I made my way back to the Gunny. The Corpsman lay still, breathing shallowly with a poncho cover wrapped around him. The poncho covers served as our blankets, since they easily separated from the rubber liner. The air mattresses most everyone had, like mine, were filled with holes. They served as immediate ground cover for the hooches thrown up inside the perimeter every night.
“Morphine?” I asked the Gunny.
He briefly turned to stare at me, as he readied the other wounded Marine for storage until the morning’s medevac. The wounded FNG to be stored for care by the two remaining corpsmen and the other body bag moved to a nearby clearing to wait. The morphine addicted Corpsman finally was receiving morphine for the purpose it was intended instead of for escape, I thought, although he was in fact escaping. The corpsmen worked, ignoring my presence. I wondered if there’d be another corpsman on the morning chopper to replace the one we’d lost.
I retreated back toward the area not far from where I’d called in the artillery. There had been no more incoming small arms fire. My mind replayed the cracks the weapons made when they’d gone off outside the perimeter. The Gunny was accurate. Not sixteens or AKs. Different. Like the choppers were different. You didn’t have to see the chopper to know what it was. Even the Huey Cobra attack helicopters sounded distinctly different from the supply ones.
Stevens and Nguyen had set up the hooches, mine too. I couldn’t remember dropping my pack. In officer candidate school and then the basic school I’d never worked in the field with enlisted men. The work, and obvious care for me the small team exhibited, kept me in a state of disconcerted surprise.
I pulled out a box of Ham and Mothers, as Fusner called the particular B-2 Meal. “Combat, Individual” was printed on the box. I checked inside and found a pack of sugar and one of cream. I’d thought the boxes gone through but maybe I was wrong, I thought. And then I thought of what might have been done to the food, given that the company had such little regard for officers and absolutely no fear of killing them. I shrugged, reading the little cream container. There was nothing to read out in combat conditions. I was so used to reading. In spite of having no time to do anything but be afraid, fight the awful conditions and try to survive, I missed reading. The package said that the four grams of powdered cream inside was made by Sanna Dairies in Madison, Wisconsin. For some reason I felt like visiting the company if I ever got back to the world.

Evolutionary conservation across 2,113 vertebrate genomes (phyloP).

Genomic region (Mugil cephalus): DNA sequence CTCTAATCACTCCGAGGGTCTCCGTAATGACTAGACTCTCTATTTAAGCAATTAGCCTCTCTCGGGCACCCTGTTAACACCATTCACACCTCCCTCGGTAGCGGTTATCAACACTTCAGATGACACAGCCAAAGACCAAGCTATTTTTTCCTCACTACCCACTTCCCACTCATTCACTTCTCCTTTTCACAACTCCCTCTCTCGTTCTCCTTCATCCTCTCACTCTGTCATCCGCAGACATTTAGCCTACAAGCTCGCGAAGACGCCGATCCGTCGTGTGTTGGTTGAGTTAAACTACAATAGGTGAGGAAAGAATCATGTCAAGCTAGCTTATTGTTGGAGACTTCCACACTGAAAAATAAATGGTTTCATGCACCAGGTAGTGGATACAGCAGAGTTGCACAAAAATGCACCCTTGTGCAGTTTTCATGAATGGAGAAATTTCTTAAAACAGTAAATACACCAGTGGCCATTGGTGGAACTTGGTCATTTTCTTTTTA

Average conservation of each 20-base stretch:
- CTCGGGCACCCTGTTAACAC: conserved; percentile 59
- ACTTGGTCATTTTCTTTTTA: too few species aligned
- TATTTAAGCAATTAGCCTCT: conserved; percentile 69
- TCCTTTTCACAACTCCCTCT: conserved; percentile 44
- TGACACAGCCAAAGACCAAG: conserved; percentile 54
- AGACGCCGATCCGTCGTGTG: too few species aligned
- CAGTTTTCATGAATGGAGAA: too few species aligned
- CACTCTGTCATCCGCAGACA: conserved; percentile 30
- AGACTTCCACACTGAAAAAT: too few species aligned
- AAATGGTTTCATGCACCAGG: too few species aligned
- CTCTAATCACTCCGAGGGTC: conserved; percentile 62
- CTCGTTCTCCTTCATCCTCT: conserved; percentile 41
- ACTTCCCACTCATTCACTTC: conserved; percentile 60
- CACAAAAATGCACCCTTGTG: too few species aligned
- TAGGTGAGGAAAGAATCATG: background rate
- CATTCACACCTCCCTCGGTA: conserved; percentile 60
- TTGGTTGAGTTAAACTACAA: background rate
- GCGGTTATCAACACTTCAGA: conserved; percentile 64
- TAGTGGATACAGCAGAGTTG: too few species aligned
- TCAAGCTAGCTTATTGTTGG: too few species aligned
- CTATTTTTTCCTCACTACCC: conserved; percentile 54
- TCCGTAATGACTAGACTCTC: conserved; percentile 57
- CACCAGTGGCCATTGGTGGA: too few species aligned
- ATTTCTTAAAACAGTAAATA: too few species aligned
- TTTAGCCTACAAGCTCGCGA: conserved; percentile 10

“Why do they take the sugar and cream out of the C-rations?” I asked Stevens, sitting nearby under his own lean-to. “Cut drugs, or something?” I went on, after he didn’t reply.
“Hot chocolate,” Fusner said.
“What?” I asked, not believing his answer.
“B-3 units,” Fusner replied. “The B-3 units have cocoa powder packets instead of the John Wayne crackers you have in the mother box. The cocoa powder tastes a lot better with extra sugar and cream.”
“I suppose you got a B-3,” I said, tearing open a brown envelope of crackers. The John Wayne crackers, no doubt, but I wasn’t going to ask.
“No, sir,” Fusner responded, holding up two small discs. “I’m a B-1 man, myself. Pure chocolate. No powder.”
I’d never seen C-rations before, or Charlie Rats, as Fusner called them. That the codes on the boxes meant something made sense. That there was no training about the subject made no sense at all.
It was closing on full dark. I was eating the Ham and Lima’s without shaking, having been supplied a small hand-formed pyramid of the explosives for heating. So far so good. Suddenly I realized I had better use the bathroom, or what passed for one in the field. I put my cans back in my B-2 box, set it aside and grabbed my E-tool, the little folding shovel that was irreplaceable.